Quality Assurance in Formulation Design and Development

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Chapter: Pharmaceutical Microbiology : Microbial Spoilage, Infection Risk And Contamination Control

The risk of microbial infection and spoilage arising from microbial contamination during manufacture, storage and use could be eliminated by presenting all medicines in sterile, impervious, single-dosage units.



The risk of microbial infection and spoilage arising from microbial contamination during manufacture, storage and use could be eliminated by presenting all medicines in sterile, impervious, single-dosage units. However, the high cost of this strategy restricts its use to situations where there is a high risk of consequent infection from any contaminants. Where the risk is assessed as much lower, less efficient but less expensive strategies are adopted. The high risk of infection by contaminants in parenteral medicines, combined with concerns about the systemic toxicity of preservatives, almost always demands sterile single-dosage units. With eye drops for domestic use the risks are perceived to be lower, and sterile multidose products with preservatives to combat the anticipated in-use contamination are accepted; sterile single-dose units are more common in hospitals where there is an increased risk of infection. Oral and topical routes of administration are generally perceived to present relatively low risks of infection and the emphasis is more on the control of microbial content during manufacture and subsequent protection of the formulation from chemical and physico-chemical spoilage.


As part of the design process, it is necessary to include features in the formulation and delivery system that provide as much suitable protection as possible against microbial contamination and spoilage. Owing to potential toxicity and irritancy problems, antimicrobial preservatives should only be considered where there is clear evidence of positive benefit. Manipulation of physico-chemical parameters, such as Aw, the elimination of particularly susceptible ingredients (e.g. natural ingredients such as tragacanth powder, used as a thickening agent), the selection of a preservative or the choice of container may individually and collectively contribute significantly to overall medicine stability. For ‘dry’ dosage forms where their very low Aw provides protection against microbial attack, the moisture vapour properties of packaging materials require careful examination.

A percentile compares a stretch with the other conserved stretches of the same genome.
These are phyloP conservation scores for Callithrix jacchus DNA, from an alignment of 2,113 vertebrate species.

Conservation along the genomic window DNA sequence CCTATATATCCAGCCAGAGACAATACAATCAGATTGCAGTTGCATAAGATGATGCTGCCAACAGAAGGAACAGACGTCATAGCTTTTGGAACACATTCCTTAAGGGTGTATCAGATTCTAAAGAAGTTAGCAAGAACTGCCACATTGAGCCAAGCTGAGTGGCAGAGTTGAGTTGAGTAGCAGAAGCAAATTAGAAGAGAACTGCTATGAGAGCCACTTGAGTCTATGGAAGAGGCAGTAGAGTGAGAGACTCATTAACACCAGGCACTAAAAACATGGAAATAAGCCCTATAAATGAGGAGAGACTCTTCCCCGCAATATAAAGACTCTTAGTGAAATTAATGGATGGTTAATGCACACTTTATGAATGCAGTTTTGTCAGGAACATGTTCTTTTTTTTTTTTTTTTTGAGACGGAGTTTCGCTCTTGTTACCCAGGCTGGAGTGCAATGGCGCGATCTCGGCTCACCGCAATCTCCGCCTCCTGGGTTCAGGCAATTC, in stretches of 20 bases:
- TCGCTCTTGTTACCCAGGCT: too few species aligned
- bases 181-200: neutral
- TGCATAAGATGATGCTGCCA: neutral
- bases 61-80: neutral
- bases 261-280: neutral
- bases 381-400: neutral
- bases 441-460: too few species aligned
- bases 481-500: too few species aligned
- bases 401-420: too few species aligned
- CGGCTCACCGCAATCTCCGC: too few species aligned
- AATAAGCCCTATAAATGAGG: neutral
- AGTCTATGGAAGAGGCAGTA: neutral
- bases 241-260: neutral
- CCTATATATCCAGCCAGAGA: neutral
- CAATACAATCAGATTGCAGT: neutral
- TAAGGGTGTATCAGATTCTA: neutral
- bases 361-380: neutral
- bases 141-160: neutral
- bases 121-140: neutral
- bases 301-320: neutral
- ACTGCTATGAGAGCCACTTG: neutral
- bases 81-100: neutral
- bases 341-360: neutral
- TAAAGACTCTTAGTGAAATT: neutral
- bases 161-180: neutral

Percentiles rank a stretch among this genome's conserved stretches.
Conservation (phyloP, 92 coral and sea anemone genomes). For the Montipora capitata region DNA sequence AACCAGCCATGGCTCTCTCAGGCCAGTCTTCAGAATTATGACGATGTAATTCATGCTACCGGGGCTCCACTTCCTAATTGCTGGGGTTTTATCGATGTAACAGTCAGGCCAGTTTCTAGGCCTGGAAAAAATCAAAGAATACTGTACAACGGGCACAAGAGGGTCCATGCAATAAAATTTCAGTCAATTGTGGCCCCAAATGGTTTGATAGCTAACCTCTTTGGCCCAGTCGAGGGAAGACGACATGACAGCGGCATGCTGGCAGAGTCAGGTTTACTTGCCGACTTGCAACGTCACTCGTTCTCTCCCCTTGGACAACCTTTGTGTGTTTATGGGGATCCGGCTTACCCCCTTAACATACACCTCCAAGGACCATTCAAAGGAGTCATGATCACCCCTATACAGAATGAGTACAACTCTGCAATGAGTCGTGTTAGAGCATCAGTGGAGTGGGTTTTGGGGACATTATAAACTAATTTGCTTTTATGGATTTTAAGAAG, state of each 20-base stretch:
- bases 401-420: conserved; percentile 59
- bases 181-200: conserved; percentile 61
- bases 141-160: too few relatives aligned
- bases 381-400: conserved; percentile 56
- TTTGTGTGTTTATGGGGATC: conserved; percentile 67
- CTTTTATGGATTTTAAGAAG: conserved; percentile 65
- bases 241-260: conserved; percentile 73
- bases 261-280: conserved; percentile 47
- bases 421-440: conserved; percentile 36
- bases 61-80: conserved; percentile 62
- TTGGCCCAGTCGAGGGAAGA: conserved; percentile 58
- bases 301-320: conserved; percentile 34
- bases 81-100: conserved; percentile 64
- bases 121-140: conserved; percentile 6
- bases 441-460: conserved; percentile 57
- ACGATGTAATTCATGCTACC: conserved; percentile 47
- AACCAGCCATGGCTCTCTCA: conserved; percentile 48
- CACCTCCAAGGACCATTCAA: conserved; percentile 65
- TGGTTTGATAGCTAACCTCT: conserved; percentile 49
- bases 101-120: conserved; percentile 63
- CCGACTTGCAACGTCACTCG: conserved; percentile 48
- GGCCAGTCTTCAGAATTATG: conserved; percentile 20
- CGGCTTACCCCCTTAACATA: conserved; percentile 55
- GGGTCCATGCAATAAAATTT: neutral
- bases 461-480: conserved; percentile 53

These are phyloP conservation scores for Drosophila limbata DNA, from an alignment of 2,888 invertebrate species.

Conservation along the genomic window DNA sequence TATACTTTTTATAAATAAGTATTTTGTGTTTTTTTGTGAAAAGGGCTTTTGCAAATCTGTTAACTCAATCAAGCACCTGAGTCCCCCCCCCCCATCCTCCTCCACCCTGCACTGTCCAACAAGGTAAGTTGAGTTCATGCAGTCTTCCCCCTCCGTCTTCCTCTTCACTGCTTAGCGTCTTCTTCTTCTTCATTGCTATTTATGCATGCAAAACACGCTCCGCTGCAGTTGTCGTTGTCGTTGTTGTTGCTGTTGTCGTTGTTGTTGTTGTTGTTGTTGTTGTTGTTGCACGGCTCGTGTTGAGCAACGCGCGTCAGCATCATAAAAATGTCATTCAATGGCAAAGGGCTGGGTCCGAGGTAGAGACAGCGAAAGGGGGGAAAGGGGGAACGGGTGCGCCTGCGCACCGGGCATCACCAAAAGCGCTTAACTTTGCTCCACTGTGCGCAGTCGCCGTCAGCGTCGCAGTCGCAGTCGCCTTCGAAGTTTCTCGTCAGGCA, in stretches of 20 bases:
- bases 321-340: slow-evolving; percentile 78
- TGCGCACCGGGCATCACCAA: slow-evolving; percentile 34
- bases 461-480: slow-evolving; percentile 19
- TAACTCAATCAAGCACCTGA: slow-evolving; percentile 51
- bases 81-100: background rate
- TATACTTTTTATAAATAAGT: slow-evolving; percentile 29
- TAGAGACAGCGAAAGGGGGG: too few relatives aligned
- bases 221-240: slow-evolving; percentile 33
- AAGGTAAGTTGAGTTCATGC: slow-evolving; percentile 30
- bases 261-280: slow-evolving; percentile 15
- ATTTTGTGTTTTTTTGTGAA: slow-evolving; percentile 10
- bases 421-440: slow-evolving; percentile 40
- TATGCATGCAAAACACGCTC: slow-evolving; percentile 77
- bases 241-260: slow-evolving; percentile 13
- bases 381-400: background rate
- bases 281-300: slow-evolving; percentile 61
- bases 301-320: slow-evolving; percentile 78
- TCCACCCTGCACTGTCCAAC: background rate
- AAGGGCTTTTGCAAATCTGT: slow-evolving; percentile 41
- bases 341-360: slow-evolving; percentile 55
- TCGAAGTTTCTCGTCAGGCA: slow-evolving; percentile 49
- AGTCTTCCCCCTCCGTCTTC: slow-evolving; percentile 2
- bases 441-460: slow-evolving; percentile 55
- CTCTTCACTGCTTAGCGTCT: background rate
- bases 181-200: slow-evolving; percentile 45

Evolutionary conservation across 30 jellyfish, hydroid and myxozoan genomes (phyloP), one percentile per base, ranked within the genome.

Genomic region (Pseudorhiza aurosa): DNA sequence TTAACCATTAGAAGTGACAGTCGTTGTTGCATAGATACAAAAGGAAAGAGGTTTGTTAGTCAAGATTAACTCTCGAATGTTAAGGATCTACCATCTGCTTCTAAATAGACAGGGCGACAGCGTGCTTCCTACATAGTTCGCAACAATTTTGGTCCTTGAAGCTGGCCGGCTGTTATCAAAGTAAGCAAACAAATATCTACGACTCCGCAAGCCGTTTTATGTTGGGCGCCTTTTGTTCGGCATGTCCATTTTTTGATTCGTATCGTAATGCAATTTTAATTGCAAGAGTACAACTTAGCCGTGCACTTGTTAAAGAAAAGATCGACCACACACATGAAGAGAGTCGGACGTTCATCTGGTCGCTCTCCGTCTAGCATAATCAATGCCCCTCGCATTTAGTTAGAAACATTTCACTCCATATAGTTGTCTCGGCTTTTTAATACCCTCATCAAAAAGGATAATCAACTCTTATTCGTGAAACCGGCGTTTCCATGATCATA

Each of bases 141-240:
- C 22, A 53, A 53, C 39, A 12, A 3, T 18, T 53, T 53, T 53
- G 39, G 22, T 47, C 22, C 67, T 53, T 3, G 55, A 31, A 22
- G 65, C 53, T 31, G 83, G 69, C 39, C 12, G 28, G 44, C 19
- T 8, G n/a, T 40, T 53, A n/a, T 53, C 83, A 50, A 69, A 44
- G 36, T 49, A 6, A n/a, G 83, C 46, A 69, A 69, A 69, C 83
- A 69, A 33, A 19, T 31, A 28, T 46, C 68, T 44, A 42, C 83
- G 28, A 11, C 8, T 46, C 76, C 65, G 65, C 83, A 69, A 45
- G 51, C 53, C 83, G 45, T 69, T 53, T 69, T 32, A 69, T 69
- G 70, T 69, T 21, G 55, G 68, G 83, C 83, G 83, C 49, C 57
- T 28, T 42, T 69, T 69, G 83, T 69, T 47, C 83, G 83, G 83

Preservatives are intended to offer further protection against environmental microbial contaminants. However, as they are relatively non-specific in their reactivity, it is difficult to calculate with any certainty what proportion of preservative added to all but the simplest medicine will be available for inactivating such contamination. Laboratory tests have been devised to challenge the product with an artificial bioburden. Such tests should form part of formulation development and stability trials to ensure that suitable activity is likely to remain throughout the life of the product. They are not normally used in routine manufacturing QC.


Some ‘preservative challenge tests’ (preservative efficacy tests) add relatively large inocula of various laboratory cultures to aliquots of the product and determine their rate of inactivation by viable counting methods (single challenge tests), while others reinoculate repeatedly at set intervals, monitoring the efficiency of inactivation until the system fails (multiple challenge test). This latter technique may give a better estimate of the preservative capacity of the system than the single challenge approach, but is both time-consuming and expensive. Problems arise when deciding whether the observed performance in such tests gives reliable predictions of real in-use efficacy. Although test organisms should bear some similarity in type and spoilage potential to those met in use, it is known that repeated cultivation on conventional microbiological media (nutrient agar, etc.) frequently results in reduced virulence of strains. Attempts to maintain spoilage activity by inclusion of formulation ingredients in culture media give varied results. Some manufacturers have been able to maintain active spoilage strains by cultivation in unpreserved, or diluted aliquots, of formulations.


The British Pharmacopoeia and the European Pharmacopoeia describe a single challenge preservative test that routinely uses four test organisms (two bacteria, a yeast and a mould), none of which has any significant history of spoilage potential and which are cultivated on conventional media. However, extension of the basic test is recommended in some situations, such as the inclusion of an osmotolerant yeast if it is thought such in-use spoilage might be a problem. Despite its accepted limitations and the cautious indications given as to what the tests might suggest about a formulation, the test does provide some basic, but useful indicators of likely in-use stability. UK product licence applications for preserved medicines must demonstrate that the formulation at least meets the preservative efficacy criteria of the British Pharmacopoeia or a similar test.


The concept of the D-value as used in sterilization technology  has been applied to the interpretation of challenge testing. Expression of the rate of microbial inactivation in a preserved system in terms of a D-value enables estimation of the nominal time to achieve a prescribed proportionate level of kill. Problems arise, however, when trying to predict the behaviour of very low levels of survivors, and the method has its critics as well as its advocates.


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